The in­dus­try has cra ed guide­lines for a sus­tain­able fu­ture, fi­nally

AugustMan (Malaysia) - - Special Feature - WORDS BY DAR­REN HO PHOTO BY MARKS & SPENCER

FOR ALL ITS GLAM­OUR and cov­etable prod­ucts, fash­ion is the fourth largest con­trib­u­tor of green­house gases and wa­ter pol­lu­tion in the world. Fully four per cent of the world’s trash is from the in­dus­try. What hap­pens to un-bought goods? They of­ten end up in the incin­er­a­tor. Lux­ury fash­ion has a bet­ter en­vi­ron­men­tal foot­print, but global fast fash­ion play­ers like H&M and Top­shop are los­ing pop­u­lar­ity due to the dis­pos­able na­ture of their prod­ucts. This is de­spite their crow­ing of big­ger celebrity and fash­ion part­ner­ships to cor­ral pub­lic con­sump­tion.

The Dan­ish non-profit or­gan­i­sa­tion Global Fash­ion Agenda re­cently es­tab­lished the Copen­hagen

Fash­ion Sum­mit out­lin­ing what fash­ion CEOs need to do to en­sure a more sus­tain­able fash­ion fu­ture. Seven ideas were put forth. These were: sup­ply chain trace­abil­ity; wa­ter, en­ergy and chem­i­cal use ef­fi­ciency; re­spect­ful and se­cure work en­vi­ron­ments; us­ing sus­tain­able ma­te­ri­als and re­sources; devel­op­ing a closed-loop fash­ion cy­cle; im­prov­ing wage sys­tems down­stream and em­ploy­ing new tech­nolo­gies to drive the other six aims.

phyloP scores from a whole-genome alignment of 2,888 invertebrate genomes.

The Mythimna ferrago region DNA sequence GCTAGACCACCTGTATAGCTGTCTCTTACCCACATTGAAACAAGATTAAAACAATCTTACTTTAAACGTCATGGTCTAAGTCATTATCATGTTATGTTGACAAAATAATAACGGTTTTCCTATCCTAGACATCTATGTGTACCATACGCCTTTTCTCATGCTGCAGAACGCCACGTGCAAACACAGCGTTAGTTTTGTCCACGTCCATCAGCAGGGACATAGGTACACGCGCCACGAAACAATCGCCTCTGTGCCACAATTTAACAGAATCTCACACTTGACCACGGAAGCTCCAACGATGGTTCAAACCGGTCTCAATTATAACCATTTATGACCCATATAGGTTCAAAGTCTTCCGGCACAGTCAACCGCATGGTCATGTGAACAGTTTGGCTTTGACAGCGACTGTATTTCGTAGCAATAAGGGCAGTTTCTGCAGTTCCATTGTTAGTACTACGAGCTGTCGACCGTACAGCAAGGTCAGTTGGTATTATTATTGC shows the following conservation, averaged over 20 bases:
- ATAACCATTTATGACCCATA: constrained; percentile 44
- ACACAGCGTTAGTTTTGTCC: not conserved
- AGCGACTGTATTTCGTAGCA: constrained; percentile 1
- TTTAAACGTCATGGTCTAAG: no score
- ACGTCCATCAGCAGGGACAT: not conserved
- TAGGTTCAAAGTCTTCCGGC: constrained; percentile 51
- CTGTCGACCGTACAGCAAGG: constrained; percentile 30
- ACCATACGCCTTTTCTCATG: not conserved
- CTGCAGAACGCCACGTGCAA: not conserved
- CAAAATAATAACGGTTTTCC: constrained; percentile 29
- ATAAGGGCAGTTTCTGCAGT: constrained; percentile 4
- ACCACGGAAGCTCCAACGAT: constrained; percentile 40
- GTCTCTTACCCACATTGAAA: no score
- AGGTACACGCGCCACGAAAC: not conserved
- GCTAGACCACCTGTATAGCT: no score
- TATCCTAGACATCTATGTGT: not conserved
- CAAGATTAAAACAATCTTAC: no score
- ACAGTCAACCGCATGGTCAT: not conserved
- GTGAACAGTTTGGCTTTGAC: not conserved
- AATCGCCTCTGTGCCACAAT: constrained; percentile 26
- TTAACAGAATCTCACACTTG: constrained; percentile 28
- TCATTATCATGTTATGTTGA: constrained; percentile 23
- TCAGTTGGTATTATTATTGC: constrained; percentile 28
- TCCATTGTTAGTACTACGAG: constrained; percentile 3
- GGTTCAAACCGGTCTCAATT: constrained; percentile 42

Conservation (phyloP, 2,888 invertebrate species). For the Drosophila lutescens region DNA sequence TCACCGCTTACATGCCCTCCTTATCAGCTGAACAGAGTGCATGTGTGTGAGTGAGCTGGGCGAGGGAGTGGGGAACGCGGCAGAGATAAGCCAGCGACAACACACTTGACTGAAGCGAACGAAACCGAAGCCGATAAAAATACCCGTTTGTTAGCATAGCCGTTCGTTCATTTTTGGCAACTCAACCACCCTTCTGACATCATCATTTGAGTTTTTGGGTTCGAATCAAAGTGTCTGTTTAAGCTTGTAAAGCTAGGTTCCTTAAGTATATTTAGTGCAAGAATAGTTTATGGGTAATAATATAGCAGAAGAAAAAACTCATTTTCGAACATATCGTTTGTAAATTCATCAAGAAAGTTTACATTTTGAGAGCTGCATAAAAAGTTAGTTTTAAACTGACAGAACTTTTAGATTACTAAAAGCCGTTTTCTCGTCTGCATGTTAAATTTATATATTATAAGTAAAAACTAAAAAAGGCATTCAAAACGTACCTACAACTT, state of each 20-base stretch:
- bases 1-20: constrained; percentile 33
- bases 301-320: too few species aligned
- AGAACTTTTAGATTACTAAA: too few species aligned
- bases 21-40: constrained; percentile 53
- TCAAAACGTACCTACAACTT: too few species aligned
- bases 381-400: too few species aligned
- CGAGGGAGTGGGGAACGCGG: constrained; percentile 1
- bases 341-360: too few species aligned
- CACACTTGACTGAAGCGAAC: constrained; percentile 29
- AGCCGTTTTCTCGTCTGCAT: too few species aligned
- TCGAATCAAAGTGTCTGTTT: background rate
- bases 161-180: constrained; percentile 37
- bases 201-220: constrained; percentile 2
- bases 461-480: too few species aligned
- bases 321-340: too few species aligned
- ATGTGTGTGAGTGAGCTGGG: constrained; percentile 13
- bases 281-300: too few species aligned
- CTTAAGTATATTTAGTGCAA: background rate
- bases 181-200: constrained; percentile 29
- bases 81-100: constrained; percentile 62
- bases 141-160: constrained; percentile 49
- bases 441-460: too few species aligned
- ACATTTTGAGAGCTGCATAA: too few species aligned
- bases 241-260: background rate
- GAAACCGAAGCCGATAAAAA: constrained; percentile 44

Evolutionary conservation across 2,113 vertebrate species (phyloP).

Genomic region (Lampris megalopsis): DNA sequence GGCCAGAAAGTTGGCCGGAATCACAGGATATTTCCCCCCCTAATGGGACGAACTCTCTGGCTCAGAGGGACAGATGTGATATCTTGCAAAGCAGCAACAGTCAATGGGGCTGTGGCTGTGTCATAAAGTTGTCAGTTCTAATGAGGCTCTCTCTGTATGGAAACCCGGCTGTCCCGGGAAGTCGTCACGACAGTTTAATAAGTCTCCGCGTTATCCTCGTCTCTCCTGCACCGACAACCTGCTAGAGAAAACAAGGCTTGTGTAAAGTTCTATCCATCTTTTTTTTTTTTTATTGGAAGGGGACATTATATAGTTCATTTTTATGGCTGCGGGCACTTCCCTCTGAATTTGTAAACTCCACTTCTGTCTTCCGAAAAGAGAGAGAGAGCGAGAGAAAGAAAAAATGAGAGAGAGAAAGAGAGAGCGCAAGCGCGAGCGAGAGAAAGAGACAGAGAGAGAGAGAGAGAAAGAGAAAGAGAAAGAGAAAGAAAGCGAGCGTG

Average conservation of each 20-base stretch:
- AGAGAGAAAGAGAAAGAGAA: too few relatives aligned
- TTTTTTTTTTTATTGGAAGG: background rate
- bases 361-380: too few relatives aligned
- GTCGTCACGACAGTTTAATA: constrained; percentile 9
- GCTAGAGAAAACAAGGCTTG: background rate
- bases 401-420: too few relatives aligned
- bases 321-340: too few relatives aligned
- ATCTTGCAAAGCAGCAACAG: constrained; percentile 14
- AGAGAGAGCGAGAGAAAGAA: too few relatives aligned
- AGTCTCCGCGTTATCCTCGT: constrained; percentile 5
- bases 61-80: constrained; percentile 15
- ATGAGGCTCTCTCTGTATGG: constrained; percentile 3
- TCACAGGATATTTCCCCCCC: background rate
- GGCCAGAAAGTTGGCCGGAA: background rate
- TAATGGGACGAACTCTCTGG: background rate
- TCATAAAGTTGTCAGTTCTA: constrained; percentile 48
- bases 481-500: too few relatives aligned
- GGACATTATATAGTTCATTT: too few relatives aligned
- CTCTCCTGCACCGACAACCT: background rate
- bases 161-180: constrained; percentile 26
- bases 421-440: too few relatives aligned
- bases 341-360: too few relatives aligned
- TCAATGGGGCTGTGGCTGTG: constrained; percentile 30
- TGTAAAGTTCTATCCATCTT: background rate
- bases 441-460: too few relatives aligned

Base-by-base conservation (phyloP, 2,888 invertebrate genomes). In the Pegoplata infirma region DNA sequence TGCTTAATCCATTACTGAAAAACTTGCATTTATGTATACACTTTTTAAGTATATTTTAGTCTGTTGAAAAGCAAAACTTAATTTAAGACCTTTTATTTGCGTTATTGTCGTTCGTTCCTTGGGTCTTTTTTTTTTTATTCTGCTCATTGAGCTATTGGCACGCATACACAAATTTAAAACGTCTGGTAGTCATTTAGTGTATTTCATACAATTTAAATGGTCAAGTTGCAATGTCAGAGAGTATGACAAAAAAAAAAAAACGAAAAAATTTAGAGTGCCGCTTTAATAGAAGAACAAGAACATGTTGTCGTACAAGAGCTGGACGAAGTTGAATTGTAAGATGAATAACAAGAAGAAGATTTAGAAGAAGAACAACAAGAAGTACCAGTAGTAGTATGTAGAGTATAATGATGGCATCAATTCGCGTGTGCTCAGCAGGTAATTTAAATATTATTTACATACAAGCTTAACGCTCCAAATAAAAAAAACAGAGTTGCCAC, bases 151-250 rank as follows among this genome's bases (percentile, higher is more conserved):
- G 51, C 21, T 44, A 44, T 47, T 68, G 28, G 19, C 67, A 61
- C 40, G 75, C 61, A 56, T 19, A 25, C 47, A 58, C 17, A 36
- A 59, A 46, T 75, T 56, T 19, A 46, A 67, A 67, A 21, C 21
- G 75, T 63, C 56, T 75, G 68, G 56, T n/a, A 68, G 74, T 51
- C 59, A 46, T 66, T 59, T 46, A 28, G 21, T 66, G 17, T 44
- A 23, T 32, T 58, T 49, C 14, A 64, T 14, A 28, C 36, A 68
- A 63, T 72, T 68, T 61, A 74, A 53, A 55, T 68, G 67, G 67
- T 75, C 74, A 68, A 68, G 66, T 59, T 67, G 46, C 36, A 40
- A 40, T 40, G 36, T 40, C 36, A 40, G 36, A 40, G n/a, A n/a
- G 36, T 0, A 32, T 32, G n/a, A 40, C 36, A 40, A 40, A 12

Some of them are com­mon sense. But an im­por­tant point is the push for a closed-loop fash­ion cy­cle, un­like to­day’s lin­ear ‘cre­ate and dis­pose’ fash­ion at­ti­tude. It’s a prob­lem that starts from fash­ion’s cre­ative lead­ers and goes down to the con­sumers. De­sign­ers to­day pro­duce four to six col­lec­tions a year. Fast fash­ion brands re­place their win­dows weekly. On­line plat­forms have a cease­less reper­toire to of­fer. Our sped-up life­style is the root of this is­sue, but fash­ion’s re­sponse has been to churn out more, and rapidly.

The re­sult is over-con­sump­tion on ev­ery level of fash­ion. Clos­ing the fash­ion cy­cle loop will slow it down. The re­sult will be a more re­spon­si­ble, ef­fi­cient and so­cially re­spon­si­ble in­dus­try. It’s time that the fash­ion in­dus­try stopped milk­ing mod­els, poorly paid in­terns and Mother Na­ture just so we can have a new It bag next sea­son. AM

Newspapers in English

Newspapers from Malaysia

© PressReader. All rights reserved.